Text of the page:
At the end of last year, Yeltsin promised to devote all his energies to getting parliamentary approval for the government’s 1998 federal budget. By institutionalizing the "Big Four" and making pleasant noises to the opposition yesterday, he seems to have secured their agreement that the Duma will approve the draft budget when it comes up for the third of its statutory four readings on February 4. Large numbers of amendments have been proposed but compromise appears in sight. If all goes according to plan, a fourth and final reading on February 10 will see the budget finally adopted.
Resistance to market reform remains a real danger, however, as demonstrated by this week’s attempt by Communist-era managers to regain control over Russia’s national power grid. (See Monitor, January 28) The past week also saw the Moscow city government using dubious tactics to try to force out minority shareholders and reassert control over the Moscow telephone system. (Financial Times, January 29) The auction of Rosneft, the largest oil company still in state hands, will be a litmus test of the federal government’s reform intentions. The government has still to decide the terms on which Rosneft will be auctioned. Rumors of the possible exclusion of foreign investors and of last-minute alterations in the number of shares to be offered (enabling the state to retain a decisive 25 percent share) are discouraging. Yesterday Duma Deputy Vladimir Medvedev, leader of a statist oil and gas lobby, called on the government to cancel its plans to privatize Rosneft altogether. The government, he said, has no right to impoverish future generations by "giving away" priceless national assets. (Itar-Tass, January 29)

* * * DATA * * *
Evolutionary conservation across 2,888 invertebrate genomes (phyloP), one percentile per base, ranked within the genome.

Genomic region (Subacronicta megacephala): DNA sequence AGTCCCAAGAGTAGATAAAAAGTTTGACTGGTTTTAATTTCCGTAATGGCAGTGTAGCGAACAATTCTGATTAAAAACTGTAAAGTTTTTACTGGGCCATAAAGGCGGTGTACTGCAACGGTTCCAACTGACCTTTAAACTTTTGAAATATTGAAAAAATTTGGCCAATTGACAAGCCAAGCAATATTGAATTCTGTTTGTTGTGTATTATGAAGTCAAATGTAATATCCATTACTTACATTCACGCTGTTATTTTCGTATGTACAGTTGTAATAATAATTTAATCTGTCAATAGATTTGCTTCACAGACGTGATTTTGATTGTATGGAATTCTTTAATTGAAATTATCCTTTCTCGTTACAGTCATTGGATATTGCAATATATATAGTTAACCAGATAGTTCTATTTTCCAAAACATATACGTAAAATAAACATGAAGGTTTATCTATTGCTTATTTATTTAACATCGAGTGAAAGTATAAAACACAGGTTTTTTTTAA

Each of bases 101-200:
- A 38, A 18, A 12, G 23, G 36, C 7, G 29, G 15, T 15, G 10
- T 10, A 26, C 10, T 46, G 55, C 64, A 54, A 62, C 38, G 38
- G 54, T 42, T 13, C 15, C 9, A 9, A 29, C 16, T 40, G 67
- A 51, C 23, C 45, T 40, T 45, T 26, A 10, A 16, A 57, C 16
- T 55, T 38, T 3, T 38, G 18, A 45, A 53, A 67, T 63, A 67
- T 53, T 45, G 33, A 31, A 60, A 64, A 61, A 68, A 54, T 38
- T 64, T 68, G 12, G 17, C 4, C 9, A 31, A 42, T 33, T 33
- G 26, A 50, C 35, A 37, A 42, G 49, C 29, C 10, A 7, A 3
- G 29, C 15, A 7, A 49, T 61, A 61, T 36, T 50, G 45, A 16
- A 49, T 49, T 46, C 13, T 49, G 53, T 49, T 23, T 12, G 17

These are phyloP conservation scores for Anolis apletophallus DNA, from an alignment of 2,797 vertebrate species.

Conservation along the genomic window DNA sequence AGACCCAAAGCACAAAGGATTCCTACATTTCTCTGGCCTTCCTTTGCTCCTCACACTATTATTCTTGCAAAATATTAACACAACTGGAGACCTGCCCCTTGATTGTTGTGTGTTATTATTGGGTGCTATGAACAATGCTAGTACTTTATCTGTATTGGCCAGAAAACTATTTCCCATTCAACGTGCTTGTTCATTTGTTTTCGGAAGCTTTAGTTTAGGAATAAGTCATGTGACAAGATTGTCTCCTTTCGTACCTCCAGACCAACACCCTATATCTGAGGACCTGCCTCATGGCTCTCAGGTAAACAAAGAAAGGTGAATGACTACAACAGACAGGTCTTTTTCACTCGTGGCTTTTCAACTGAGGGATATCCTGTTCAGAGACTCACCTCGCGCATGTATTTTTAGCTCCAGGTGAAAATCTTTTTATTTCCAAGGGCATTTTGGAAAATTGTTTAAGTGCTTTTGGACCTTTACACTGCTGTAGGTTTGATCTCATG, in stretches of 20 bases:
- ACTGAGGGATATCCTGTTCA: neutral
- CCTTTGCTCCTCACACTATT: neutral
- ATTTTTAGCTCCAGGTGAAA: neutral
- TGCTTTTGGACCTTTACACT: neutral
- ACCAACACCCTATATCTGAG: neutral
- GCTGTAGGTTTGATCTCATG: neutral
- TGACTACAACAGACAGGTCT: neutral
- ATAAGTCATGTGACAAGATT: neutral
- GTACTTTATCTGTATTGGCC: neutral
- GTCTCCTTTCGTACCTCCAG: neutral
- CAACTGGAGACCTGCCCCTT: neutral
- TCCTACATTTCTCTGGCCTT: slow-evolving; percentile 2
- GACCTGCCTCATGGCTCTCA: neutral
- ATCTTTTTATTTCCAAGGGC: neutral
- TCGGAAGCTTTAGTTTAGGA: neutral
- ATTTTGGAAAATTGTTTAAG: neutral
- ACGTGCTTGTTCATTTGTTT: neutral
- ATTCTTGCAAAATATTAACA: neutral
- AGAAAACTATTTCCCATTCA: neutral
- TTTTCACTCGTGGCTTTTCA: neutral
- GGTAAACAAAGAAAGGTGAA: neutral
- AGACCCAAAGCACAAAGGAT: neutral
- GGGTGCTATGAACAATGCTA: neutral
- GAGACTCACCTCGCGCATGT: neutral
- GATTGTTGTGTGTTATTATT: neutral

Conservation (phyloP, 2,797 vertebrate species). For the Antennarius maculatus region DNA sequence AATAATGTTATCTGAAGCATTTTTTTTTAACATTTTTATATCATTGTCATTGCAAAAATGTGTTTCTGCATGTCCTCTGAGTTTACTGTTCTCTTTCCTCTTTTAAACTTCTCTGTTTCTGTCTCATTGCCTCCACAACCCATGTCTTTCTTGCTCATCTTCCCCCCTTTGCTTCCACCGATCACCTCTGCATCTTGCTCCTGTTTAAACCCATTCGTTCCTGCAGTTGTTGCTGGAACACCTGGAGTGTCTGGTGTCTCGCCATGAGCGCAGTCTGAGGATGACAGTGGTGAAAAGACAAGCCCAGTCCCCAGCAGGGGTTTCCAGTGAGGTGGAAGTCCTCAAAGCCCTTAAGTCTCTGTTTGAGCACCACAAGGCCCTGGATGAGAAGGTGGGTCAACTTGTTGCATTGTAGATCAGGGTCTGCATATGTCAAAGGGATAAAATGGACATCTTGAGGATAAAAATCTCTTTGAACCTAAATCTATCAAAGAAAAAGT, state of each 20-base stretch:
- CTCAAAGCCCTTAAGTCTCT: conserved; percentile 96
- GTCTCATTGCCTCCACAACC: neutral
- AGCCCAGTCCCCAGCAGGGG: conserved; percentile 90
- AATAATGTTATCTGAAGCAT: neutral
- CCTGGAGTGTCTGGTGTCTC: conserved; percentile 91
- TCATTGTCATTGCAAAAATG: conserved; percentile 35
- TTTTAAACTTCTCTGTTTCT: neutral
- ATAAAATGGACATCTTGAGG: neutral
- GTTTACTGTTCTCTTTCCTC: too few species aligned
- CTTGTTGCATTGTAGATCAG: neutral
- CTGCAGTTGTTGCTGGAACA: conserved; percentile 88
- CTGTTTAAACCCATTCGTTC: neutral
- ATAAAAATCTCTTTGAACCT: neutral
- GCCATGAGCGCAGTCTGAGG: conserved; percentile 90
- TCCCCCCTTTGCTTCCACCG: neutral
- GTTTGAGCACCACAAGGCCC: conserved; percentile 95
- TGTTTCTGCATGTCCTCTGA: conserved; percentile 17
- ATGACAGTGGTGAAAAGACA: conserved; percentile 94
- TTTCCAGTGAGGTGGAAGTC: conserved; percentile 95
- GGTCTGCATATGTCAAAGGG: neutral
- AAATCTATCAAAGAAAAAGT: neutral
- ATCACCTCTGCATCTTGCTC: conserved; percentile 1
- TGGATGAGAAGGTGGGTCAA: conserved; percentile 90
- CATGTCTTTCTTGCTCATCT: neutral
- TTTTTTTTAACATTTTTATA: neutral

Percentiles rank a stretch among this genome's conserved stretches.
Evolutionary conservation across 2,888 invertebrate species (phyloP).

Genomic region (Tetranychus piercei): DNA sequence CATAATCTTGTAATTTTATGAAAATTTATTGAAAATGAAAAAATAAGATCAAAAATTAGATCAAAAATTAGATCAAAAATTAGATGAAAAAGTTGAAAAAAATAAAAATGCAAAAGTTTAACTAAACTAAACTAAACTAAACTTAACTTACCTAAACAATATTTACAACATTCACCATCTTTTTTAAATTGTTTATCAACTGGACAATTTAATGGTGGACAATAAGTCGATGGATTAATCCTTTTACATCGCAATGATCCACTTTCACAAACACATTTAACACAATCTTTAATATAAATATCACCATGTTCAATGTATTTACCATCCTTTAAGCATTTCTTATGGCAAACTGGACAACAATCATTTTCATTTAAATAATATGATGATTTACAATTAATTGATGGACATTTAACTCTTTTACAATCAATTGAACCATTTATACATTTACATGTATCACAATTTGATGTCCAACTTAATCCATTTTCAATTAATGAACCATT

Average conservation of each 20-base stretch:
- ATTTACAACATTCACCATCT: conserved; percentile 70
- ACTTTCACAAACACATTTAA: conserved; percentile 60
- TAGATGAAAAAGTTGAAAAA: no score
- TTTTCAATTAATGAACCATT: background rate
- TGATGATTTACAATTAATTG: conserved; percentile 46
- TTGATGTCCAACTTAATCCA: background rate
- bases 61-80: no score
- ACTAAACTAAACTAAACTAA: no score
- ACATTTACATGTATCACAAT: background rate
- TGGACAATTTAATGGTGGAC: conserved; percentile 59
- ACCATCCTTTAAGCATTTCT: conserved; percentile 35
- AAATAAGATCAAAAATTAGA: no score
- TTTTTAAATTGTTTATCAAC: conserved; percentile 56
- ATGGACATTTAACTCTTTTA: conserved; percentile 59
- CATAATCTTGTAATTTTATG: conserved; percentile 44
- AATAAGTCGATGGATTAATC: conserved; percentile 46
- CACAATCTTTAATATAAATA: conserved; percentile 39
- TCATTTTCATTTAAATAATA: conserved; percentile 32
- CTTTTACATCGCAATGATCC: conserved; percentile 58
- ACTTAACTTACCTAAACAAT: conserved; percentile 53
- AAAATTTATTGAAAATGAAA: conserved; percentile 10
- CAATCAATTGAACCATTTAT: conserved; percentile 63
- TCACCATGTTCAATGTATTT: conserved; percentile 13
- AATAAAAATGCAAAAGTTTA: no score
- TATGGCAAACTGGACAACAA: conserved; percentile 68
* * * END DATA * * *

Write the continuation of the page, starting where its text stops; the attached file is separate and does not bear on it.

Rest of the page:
Moscow Maintains Role in Iraq Crisis.